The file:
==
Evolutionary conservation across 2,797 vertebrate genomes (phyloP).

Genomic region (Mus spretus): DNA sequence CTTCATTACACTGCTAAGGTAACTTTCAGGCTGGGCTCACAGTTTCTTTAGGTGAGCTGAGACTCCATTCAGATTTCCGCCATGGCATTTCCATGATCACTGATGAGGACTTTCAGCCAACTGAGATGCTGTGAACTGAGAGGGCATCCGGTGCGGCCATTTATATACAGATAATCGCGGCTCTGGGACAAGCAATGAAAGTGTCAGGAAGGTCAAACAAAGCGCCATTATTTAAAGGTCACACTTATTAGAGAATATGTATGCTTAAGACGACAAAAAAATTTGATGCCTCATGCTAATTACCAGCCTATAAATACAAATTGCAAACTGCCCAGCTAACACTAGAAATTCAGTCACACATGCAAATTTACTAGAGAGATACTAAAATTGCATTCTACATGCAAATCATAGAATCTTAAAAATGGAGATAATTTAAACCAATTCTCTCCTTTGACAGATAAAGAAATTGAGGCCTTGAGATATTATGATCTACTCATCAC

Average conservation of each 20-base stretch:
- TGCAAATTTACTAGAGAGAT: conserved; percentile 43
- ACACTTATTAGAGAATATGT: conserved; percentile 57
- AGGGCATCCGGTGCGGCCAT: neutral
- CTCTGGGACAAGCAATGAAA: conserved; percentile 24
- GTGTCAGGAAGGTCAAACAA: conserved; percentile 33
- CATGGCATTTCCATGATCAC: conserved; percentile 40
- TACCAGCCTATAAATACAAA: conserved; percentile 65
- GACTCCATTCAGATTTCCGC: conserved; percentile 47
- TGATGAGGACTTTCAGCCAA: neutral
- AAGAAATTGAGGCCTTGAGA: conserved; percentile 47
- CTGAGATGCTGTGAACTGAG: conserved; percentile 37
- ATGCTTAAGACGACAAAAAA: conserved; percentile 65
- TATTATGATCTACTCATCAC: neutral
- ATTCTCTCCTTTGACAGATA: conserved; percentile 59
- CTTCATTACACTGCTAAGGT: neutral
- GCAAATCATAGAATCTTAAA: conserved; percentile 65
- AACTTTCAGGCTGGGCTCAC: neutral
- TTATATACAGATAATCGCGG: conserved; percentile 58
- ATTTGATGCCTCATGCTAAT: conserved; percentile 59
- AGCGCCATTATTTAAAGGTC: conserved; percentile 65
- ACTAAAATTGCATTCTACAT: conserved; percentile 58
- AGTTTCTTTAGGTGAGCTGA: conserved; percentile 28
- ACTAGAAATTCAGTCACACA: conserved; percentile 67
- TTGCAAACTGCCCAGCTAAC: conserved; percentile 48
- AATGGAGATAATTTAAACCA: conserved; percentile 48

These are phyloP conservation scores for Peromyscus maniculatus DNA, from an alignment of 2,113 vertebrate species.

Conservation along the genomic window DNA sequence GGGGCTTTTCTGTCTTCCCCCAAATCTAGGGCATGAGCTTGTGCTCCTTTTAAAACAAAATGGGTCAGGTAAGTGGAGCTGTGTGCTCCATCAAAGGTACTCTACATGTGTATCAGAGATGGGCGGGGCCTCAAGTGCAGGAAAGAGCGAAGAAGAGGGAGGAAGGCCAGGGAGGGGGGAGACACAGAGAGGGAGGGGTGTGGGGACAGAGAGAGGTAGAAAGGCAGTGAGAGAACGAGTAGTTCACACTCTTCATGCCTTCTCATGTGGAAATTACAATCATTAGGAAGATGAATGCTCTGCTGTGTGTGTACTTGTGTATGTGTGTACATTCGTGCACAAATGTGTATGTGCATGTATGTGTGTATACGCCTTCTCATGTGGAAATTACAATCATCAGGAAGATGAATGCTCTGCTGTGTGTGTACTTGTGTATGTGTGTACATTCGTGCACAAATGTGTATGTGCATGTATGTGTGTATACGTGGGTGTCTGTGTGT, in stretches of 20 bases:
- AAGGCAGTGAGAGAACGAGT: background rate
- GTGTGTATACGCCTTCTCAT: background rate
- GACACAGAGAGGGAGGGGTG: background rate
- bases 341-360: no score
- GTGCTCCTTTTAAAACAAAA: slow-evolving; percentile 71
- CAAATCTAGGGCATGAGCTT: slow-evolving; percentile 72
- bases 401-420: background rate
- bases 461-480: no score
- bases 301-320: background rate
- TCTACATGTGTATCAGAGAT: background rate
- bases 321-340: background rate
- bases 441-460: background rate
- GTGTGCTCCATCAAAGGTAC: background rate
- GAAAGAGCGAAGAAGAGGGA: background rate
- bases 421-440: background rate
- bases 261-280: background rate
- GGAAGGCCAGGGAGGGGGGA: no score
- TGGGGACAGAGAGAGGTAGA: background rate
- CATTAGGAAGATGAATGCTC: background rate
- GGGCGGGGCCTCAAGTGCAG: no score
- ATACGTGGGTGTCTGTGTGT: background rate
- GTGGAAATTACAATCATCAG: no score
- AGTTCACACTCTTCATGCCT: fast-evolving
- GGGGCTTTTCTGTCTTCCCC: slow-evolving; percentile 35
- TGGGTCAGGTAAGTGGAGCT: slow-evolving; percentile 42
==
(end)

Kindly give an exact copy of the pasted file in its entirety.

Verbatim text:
Evolutionary conservation across 2,797 vertebrate genomes (phyloP).

Genomic region (Mus spretus): DNA sequence CTTCATTACACTGCTAAGGTAACTTTCAGGCTGGGCTCACAGTTTCTTTAGGTGAGCTGAGACTCCATTCAGATTTCCGCCATGGCATTTCCATGATCACTGATGAGGACTTTCAGCCAACTGAGATGCTGTGAACTGAGAGGGCATCCGGTGCGGCCATTTATATACAGATAATCGCGGCTCTGGGACAAGCAATGAAAGTGTCAGGAAGGTCAAACAAAGCGCCATTATTTAAAGGTCACACTTATTAGAGAATATGTATGCTTAAGACGACAAAAAAATTTGATGCCTCATGCTAATTACCAGCCTATAAATACAAATTGCAAACTGCCCAGCTAACACTAGAAATTCAGTCACACATGCAAATTTACTAGAGAGATACTAAAATTGCATTCTACATGCAAATCATAGAATCTTAAAAATGGAGATAATTTAAACCAATTCTCTCCTTTGACAGATAAAGAAATTGAGGCCTTGAGATATTATGATCTACTCATCAC

Average conservation of each 20-base stretch:
- TGCAAATTTACTAGAGAGAT: conserved; percentile 43
- ACACTTATTAGAGAATATGT: conserved; percentile 57
- AGGGCATCCGGTGCGGCCAT: neutral
- CTCTGGGACAAGCAATGAAA: conserved; percentile 24
- GTGTCAGGAAGGTCAAACAA: conserved; percentile 33
- CATGGCATTTCCATGATCAC: conserved; percentile 40
- TACCAGCCTATAAATACAAA: conserved; percentile 65
- GACTCCATTCAGATTTCCGC: conserved; percentile 47
- TGATGAGGACTTTCAGCCAA: neutral
- AAGAAATTGAGGCCTTGAGA: conserved; percentile 47
- CTGAGATGCTGTGAACTGAG: conserved; percentile 37
- ATGCTTAAGACGACAAAAAA: conserved; percentile 65
- TATTATGATCTACTCATCAC: neutral
- ATTCTCTCCTTTGACAGATA: conserved; percentile 59
- CTTCATTACACTGCTAAGGT: neutral
- GCAAATCATAGAATCTTAAA: conserved; percentile 65
- AACTTTCAGGCTGGGCTCAC: neutral
- TTATATACAGATAATCGCGG: conserved; percentile 58
- ATTTGATGCCTCATGCTAAT: conserved; percentile 59
- AGCGCCATTATTTAAAGGTC: conserved; percentile 65
- ACTAAAATTGCATTCTACAT: conserved; percentile 58
- AGTTTCTTTAGGTGAGCTGA: conserved; percentile 28
- ACTAGAAATTCAGTCACACA: conserved; percentile 67
- TTGCAAACTGCCCAGCTAAC: conserved; percentile 48
- AATGGAGATAATTTAAACCA: conserved; percentile 48

These are phyloP conservation scores for Peromyscus maniculatus DNA, from an alignment of 2,113 vertebrate species.

Conservation along the genomic window DNA sequence GGGGCTTTTCTGTCTTCCCCCAAATCTAGGGCATGAGCTTGTGCTCCTTTTAAAACAAAATGGGTCAGGTAAGTGGAGCTGTGTGCTCCATCAAAGGTACTCTACATGTGTATCAGAGATGGGCGGGGCCTCAAGTGCAGGAAAGAGCGAAGAAGAGGGAGGAAGGCCAGGGAGGGGGGAGACACAGAGAGGGAGGGGTGTGGGGACAGAGAGAGGTAGAAAGGCAGTGAGAGAACGAGTAGTTCACACTCTTCATGCCTTCTCATGTGGAAATTACAATCATTAGGAAGATGAATGCTCTGCTGTGTGTGTACTTGTGTATGTGTGTACATTCGTGCACAAATGTGTATGTGCATGTATGTGTGTATACGCCTTCTCATGTGGAAATTACAATCATCAGGAAGATGAATGCTCTGCTGTGTGTGTACTTGTGTATGTGTGTACATTCGTGCACAAATGTGTATGTGCATGTATGTGTGTATACGTGGGTGTCTGTGTGT, in stretches of 20 bases:
- AAGGCAGTGAGAGAACGAGT: background rate
- GTGTGTATACGCCTTCTCAT: background rate
- GACACAGAGAGGGAGGGGTG: background rate
- bases 341-360: no score
- GTGCTCCTTTTAAAACAAAA: slow-evolving; percentile 71
- CAAATCTAGGGCATGAGCTT: slow-evolving; percentile 72
- bases 401-420: background rate
- bases 461-480: no score
- bases 301-320: background rate
- TCTACATGTGTATCAGAGAT: background rate
- bases 321-340: background rate
- bases 441-460: background rate
- GTGTGCTCCATCAAAGGTAC: background rate
- GAAAGAGCGAAGAAGAGGGA: background rate
- bases 421-440: background rate
- bases 261-280: background rate
- GGAAGGCCAGGGAGGGGGGA: no score
- TGGGGACAGAGAGAGGTAGA: background rate
- CATTAGGAAGATGAATGCTC: background rate
- GGGCGGGGCCTCAAGTGCAG: no score
- ATACGTGGGTGTCTGTGTGT: background rate
- GTGGAAATTACAATCATCAG: no score
- AGTTCACACTCTTCATGCCT: fast-evolving
- GGGGCTTTTCTGTCTTCCCC: slow-evolving; percentile 35
- TGGGTCAGGTAAGTGGAGCT: slow-evolving; percentile 42